PERSPECTIVES AND OVERVIEW For the better part of the century, a common practice among biologists and biochemists, when they isolate a biologically active entity (e.g. an enzyme activity) or dissect an organelle out of a cell, has been to add a high concentration of sucrose ( ï¿½ 1 M) or glycerol ( ï¿½ 10%) to the medium 67 1056-8700/93/0610-0067$02.00 TIMASHEFF in order to keep the activity stabilized or the organelle functional. For just as long, when isolating enzymes and other proteins, biochemists have used high concentrations (1-4 M) of salts, most commonly ammonium sulfate, to precipitate the proteins. This process has been called salting-out (32). Similarly, investigators have known that addition of concentrated urea (8 M) or guanidine hydrochloride (GuaHCl) (6 M) leads to the denaturation of proteins (enzymes), i.e. a loss of their biochemical activity, and a drastic alteration in solution properties. Researchers interpreted these obserÂ vations to represent an uncoiling of the native structure of proteins (61). The mechanisms of the salting-out and denaturation processes have been the subject of investigations for well over 50 years, and several excellent reviews explore these areas (14, 40, 64, 65, 89, 91). Precipitation by salts has been analyzed in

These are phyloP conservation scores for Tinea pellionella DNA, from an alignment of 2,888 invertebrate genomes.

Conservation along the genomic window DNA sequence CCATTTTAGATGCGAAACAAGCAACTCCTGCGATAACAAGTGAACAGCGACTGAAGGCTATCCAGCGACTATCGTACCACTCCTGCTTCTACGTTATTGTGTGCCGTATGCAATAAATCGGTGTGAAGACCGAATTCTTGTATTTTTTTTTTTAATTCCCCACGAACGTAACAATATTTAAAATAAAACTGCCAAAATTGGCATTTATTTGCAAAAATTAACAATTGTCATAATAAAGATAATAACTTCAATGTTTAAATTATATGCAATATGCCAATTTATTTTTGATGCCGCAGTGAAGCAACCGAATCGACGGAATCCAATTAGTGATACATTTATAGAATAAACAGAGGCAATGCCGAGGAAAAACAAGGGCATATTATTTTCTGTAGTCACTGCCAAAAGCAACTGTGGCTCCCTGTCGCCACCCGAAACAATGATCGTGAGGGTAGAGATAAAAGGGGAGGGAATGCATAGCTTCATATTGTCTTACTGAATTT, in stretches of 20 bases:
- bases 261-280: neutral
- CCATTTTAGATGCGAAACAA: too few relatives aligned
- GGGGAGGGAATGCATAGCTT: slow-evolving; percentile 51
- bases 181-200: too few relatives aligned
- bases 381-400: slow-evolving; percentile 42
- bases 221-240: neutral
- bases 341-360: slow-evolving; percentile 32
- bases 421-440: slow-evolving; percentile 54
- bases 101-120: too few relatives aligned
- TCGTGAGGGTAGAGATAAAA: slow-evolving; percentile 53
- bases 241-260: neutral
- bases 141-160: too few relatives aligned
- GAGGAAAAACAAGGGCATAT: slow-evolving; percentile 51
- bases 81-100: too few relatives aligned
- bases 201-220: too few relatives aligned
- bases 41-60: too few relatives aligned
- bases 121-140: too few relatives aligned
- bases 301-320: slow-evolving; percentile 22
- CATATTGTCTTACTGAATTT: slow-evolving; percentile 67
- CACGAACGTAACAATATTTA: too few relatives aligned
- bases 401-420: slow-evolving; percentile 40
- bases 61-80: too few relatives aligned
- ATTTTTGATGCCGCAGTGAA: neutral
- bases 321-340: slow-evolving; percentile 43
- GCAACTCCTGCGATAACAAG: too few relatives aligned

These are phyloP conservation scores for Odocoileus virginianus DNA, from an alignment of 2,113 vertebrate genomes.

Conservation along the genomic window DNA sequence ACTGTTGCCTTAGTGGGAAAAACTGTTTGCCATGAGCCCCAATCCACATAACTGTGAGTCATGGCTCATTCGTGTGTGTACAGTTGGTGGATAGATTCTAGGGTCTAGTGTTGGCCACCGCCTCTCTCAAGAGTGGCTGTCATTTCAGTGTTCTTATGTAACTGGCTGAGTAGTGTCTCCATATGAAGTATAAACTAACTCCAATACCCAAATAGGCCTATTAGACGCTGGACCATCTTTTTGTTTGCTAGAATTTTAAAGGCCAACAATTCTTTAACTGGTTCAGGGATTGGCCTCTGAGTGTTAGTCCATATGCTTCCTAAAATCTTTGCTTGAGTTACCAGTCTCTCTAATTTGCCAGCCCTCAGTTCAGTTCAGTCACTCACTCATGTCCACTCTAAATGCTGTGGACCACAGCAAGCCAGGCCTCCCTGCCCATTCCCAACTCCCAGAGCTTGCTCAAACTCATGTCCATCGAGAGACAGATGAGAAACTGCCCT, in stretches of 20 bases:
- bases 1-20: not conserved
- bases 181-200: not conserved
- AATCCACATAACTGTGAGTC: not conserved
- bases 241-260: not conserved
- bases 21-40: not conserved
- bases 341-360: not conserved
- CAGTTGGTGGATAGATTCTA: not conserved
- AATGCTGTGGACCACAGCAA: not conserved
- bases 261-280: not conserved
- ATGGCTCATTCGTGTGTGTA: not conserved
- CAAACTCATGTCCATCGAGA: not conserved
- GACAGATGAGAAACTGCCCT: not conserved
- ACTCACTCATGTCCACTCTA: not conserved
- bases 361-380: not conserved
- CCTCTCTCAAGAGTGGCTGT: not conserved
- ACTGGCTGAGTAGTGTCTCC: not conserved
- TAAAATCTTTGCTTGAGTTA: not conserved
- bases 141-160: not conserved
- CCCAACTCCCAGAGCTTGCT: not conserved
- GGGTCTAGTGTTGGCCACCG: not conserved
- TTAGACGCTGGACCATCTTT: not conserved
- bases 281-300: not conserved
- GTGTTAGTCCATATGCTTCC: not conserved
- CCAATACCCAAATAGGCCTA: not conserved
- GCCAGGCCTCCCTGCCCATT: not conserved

Annual Review of Biophysics – Annual Reviews
Published: Jun 1, 1993
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